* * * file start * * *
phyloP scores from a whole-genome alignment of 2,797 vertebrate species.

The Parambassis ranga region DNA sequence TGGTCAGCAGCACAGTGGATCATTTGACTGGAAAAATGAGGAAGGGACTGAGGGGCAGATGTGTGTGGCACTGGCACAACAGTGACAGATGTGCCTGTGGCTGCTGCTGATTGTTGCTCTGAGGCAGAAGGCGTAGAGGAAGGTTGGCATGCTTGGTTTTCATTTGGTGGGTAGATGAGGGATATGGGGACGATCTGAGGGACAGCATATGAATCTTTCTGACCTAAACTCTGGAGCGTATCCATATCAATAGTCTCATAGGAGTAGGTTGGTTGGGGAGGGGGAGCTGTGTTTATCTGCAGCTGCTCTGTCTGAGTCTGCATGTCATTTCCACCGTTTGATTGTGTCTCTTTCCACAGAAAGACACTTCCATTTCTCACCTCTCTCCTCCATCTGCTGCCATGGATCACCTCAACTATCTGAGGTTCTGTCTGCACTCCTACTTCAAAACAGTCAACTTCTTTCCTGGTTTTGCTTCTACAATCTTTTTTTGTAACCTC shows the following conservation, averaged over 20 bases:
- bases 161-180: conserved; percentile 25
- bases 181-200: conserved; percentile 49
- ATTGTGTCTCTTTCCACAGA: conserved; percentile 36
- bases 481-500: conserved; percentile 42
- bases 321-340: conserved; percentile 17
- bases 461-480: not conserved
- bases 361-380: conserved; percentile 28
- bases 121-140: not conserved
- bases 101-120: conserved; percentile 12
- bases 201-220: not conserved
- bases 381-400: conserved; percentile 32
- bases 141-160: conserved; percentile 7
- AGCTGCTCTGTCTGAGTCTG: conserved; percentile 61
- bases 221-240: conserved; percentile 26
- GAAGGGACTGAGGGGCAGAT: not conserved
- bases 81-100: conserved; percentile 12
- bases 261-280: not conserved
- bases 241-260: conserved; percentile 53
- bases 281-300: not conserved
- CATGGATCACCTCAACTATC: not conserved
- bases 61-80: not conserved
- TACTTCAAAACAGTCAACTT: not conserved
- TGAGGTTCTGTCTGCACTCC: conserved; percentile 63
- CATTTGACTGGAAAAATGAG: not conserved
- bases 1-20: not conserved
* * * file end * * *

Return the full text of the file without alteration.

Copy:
phyloP scores from a whole-genome alignment of 2,797 vertebrate species.

The Parambassis ranga region DNA sequence TGGTCAGCAGCACAGTGGATCATTTGACTGGAAAAATGAGGAAGGGACTGAGGGGCAGATGTGTGTGGCACTGGCACAACAGTGACAGATGTGCCTGTGGCTGCTGCTGATTGTTGCTCTGAGGCAGAAGGCGTAGAGGAAGGTTGGCATGCTTGGTTTTCATTTGGTGGGTAGATGAGGGATATGGGGACGATCTGAGGGACAGCATATGAATCTTTCTGACCTAAACTCTGGAGCGTATCCATATCAATAGTCTCATAGGAGTAGGTTGGTTGGGGAGGGGGAGCTGTGTTTATCTGCAGCTGCTCTGTCTGAGTCTGCATGTCATTTCCACCGTTTGATTGTGTCTCTTTCCACAGAAAGACACTTCCATTTCTCACCTCTCTCCTCCATCTGCTGCCATGGATCACCTCAACTATCTGAGGTTCTGTCTGCACTCCTACTTCAAAACAGTCAACTTCTTTCCTGGTTTTGCTTCTACAATCTTTTTTTGTAACCTC shows the following conservation, averaged over 20 bases:
- bases 161-180: conserved; percentile 25
- bases 181-200: conserved; percentile 49
- ATTGTGTCTCTTTCCACAGA: conserved; percentile 36
- bases 481-500: conserved; percentile 42
- bases 321-340: conserved; percentile 17
- bases 461-480: not conserved
- bases 361-380: conserved; percentile 28
- bases 121-140: not conserved
- bases 101-120: conserved; percentile 12
- bases 201-220: not conserved
- bases 381-400: conserved; percentile 32
- bases 141-160: conserved; percentile 7
- AGCTGCTCTGTCTGAGTCTG: conserved; percentile 61
- bases 221-240: conserved; percentile 26
- GAAGGGACTGAGGGGCAGAT: not conserved
- bases 81-100: conserved; percentile 12
- bases 261-280: not conserved
- bases 241-260: conserved; percentile 53
- bases 281-300: not conserved
- CATGGATCACCTCAACTATC: not conserved
- bases 61-80: not conserved
- TACTTCAAAACAGTCAACTT: not conserved
- TGAGGTTCTGTCTGCACTCC: conserved; percentile 63
- CATTTGACTGGAAAAATGAG: not conserved
- bases 1-20: not conserved